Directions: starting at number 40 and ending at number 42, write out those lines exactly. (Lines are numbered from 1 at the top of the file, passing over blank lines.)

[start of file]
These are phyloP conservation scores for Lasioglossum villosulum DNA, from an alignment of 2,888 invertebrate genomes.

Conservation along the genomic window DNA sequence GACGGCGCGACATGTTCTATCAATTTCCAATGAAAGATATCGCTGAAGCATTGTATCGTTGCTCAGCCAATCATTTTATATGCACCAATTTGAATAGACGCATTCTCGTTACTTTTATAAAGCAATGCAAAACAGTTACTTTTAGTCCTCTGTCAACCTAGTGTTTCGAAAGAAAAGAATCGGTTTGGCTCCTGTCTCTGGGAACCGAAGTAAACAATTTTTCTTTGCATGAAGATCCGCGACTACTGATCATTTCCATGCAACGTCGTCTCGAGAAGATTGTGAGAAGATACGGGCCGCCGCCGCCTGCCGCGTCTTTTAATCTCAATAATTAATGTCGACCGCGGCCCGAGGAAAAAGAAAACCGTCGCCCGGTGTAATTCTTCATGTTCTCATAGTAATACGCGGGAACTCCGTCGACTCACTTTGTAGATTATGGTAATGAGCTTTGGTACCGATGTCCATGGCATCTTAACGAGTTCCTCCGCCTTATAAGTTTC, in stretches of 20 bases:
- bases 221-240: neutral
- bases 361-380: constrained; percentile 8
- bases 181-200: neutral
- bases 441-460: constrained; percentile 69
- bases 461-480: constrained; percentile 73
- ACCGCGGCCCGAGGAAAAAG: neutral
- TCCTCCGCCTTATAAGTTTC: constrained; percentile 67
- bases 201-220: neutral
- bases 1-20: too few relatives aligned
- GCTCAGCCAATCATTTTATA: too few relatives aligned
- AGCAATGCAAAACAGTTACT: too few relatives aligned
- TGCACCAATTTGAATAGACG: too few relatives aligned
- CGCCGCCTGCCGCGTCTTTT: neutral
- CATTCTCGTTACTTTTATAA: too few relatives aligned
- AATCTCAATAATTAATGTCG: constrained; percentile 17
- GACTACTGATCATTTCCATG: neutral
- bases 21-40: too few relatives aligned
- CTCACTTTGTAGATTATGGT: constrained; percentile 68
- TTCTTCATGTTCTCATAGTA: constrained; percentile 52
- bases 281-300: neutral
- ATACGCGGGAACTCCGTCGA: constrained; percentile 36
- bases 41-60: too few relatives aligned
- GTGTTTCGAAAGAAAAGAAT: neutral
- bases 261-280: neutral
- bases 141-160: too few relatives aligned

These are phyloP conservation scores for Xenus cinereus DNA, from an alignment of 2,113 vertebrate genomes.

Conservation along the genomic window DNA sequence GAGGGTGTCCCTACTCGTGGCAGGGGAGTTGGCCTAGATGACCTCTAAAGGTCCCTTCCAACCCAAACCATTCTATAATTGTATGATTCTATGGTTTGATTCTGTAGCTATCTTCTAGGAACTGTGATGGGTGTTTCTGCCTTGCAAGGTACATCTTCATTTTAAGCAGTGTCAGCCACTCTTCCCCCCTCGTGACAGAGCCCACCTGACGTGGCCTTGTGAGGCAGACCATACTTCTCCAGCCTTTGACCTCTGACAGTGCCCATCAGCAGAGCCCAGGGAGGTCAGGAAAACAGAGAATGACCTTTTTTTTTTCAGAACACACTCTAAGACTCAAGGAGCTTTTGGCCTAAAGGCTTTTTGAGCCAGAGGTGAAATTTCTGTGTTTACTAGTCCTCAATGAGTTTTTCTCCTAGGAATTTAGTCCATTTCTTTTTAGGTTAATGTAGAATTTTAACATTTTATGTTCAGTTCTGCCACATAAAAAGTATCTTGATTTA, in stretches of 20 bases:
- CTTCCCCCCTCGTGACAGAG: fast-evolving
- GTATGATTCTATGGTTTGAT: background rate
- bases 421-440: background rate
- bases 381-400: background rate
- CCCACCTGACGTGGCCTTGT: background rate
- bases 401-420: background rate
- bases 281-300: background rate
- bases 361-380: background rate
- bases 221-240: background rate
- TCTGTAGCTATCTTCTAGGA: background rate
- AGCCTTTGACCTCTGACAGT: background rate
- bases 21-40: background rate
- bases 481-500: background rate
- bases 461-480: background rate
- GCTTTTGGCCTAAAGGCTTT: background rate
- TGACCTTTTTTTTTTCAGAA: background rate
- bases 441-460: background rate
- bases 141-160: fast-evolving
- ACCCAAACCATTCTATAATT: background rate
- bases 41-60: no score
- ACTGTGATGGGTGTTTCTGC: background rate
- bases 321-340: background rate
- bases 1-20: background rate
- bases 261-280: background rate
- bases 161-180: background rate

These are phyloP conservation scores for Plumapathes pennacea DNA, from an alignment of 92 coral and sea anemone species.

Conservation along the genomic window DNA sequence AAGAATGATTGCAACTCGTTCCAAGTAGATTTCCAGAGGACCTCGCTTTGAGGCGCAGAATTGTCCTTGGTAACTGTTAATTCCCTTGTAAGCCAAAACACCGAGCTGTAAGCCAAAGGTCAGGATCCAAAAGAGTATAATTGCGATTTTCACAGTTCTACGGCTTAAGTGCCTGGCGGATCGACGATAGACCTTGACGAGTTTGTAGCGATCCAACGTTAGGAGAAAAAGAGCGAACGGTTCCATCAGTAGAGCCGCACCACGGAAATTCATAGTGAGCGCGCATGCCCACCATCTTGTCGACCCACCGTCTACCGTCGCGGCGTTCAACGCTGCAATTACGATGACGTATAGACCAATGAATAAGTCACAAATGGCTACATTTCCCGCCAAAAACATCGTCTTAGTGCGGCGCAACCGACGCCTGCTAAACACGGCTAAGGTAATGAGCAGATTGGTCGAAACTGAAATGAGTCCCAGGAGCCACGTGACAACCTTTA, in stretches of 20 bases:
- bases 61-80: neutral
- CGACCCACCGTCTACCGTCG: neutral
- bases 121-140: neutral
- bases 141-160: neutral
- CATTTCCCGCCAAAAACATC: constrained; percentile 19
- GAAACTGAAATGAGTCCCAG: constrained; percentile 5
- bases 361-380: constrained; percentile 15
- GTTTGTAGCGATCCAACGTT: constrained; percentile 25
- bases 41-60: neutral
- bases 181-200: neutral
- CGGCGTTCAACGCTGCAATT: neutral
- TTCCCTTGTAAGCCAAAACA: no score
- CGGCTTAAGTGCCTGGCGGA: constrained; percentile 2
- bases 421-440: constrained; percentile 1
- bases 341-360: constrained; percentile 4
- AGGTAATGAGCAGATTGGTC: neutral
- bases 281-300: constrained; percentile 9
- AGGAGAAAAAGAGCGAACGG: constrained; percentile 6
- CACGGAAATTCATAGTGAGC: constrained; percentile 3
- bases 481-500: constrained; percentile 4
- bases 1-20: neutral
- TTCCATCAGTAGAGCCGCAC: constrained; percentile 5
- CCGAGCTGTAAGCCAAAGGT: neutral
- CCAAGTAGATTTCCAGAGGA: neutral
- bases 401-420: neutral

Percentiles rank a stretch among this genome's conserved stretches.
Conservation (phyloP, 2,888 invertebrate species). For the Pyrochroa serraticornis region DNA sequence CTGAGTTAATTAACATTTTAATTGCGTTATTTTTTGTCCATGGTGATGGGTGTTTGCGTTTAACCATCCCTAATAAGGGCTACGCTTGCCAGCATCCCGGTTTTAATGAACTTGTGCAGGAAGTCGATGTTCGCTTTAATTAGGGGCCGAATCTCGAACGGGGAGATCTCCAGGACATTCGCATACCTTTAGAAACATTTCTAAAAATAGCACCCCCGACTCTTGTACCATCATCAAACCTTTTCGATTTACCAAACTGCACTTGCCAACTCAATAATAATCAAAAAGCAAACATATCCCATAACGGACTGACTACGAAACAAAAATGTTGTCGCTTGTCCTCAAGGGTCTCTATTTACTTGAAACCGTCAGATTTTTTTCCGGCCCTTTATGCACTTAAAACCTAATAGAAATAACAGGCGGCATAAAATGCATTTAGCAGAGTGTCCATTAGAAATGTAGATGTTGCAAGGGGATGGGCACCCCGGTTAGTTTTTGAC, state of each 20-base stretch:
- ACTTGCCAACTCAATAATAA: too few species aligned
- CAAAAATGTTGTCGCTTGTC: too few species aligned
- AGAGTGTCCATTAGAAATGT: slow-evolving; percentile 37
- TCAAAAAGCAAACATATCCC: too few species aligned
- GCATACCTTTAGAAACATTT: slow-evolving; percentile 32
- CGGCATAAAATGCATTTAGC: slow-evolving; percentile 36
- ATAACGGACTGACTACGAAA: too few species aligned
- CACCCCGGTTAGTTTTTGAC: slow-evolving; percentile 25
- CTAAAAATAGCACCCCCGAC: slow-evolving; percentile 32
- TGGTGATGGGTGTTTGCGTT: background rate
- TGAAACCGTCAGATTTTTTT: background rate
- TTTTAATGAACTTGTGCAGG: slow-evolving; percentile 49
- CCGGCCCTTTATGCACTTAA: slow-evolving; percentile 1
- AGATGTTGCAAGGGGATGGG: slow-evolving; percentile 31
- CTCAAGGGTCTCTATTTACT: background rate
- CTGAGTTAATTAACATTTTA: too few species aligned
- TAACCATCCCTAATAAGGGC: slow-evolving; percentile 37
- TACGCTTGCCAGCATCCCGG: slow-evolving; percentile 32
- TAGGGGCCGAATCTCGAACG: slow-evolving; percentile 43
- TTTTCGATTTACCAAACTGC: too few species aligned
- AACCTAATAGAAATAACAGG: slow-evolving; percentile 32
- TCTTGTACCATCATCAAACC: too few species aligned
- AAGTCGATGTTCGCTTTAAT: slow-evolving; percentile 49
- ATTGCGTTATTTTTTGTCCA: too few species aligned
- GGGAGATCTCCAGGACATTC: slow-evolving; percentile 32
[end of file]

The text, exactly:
- AGCCTTTGACCTCTGACAGT: background rate
- bases 21-40: background rate
- bases 481-500: background rate